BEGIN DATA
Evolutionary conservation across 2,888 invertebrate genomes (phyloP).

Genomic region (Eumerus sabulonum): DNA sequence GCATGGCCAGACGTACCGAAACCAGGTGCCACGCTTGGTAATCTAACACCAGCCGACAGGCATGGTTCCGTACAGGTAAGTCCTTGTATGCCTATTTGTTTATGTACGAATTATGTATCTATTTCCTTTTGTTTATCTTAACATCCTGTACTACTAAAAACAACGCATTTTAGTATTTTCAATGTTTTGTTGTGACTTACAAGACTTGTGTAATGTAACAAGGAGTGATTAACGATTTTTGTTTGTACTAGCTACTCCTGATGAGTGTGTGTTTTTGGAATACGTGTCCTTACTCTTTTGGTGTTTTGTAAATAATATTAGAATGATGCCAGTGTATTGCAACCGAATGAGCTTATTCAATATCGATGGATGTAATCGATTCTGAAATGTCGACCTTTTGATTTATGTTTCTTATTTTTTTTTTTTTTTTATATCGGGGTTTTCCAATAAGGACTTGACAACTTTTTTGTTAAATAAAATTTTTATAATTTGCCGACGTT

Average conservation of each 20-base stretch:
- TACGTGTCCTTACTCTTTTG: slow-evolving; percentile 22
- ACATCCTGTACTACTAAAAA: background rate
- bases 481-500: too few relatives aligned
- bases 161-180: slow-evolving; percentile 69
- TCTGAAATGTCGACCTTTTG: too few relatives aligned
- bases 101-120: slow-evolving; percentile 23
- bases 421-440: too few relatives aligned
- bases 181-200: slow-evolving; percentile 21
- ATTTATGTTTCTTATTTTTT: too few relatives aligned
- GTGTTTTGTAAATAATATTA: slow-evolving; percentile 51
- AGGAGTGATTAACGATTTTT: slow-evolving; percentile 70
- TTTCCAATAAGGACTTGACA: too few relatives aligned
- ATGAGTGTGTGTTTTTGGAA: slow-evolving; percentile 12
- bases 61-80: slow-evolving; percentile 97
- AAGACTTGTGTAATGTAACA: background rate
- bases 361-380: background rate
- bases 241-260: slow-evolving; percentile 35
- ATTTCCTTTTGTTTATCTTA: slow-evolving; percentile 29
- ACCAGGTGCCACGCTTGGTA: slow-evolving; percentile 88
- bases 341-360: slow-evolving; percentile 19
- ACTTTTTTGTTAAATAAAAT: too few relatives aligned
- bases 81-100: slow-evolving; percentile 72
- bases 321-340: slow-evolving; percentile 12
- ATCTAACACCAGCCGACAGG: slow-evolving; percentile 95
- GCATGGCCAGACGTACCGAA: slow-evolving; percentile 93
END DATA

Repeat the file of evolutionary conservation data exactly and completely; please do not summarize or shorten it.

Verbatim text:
Evolutionary conservation across 2,888 invertebrate genomes (phyloP).

Genomic region (Eumerus sabulonum): DNA sequence GCATGGCCAGACGTACCGAAACCAGGTGCCACGCTTGGTAATCTAACACCAGCCGACAGGCATGGTTCCGTACAGGTAAGTCCTTGTATGCCTATTTGTTTATGTACGAATTATGTATCTATTTCCTTTTGTTTATCTTAACATCCTGTACTACTAAAAACAACGCATTTTAGTATTTTCAATGTTTTGTTGTGACTTACAAGACTTGTGTAATGTAACAAGGAGTGATTAACGATTTTTGTTTGTACTAGCTACTCCTGATGAGTGTGTGTTTTTGGAATACGTGTCCTTACTCTTTTGGTGTTTTGTAAATAATATTAGAATGATGCCAGTGTATTGCAACCGAATGAGCTTATTCAATATCGATGGATGTAATCGATTCTGAAATGTCGACCTTTTGATTTATGTTTCTTATTTTTTTTTTTTTTTTATATCGGGGTTTTCCAATAAGGACTTGACAACTTTTTTGTTAAATAAAATTTTTATAATTTGCCGACGTT

Average conservation of each 20-base stretch:
- TACGTGTCCTTACTCTTTTG: slow-evolving; percentile 22
- ACATCCTGTACTACTAAAAA: background rate
- bases 481-500: too few relatives aligned
- bases 161-180: slow-evolving; percentile 69
- TCTGAAATGTCGACCTTTTG: too few relatives aligned
- bases 101-120: slow-evolving; percentile 23
- bases 421-440: too few relatives aligned
- bases 181-200: slow-evolving; percentile 21
- ATTTATGTTTCTTATTTTTT: too few relatives aligned
- GTGTTTTGTAAATAATATTA: slow-evolving; percentile 51
- AGGAGTGATTAACGATTTTT: slow-evolving; percentile 70
- TTTCCAATAAGGACTTGACA: too few relatives aligned
- ATGAGTGTGTGTTTTTGGAA: slow-evolving; percentile 12
- bases 61-80: slow-evolving; percentile 97
- AAGACTTGTGTAATGTAACA: background rate
- bases 361-380: background rate
- bases 241-260: slow-evolving; percentile 35
- ATTTCCTTTTGTTTATCTTA: slow-evolving; percentile 29
- ACCAGGTGCCACGCTTGGTA: slow-evolving; percentile 88
- bases 341-360: slow-evolving; percentile 19
- ACTTTTTTGTTAAATAAAAT: too few relatives aligned
- bases 81-100: slow-evolving; percentile 72
- bases 321-340: slow-evolving; percentile 12
- ATCTAACACCAGCCGACAGG: slow-evolving; percentile 95
- GCATGGCCAGACGTACCGAA: slow-evolving; percentile 93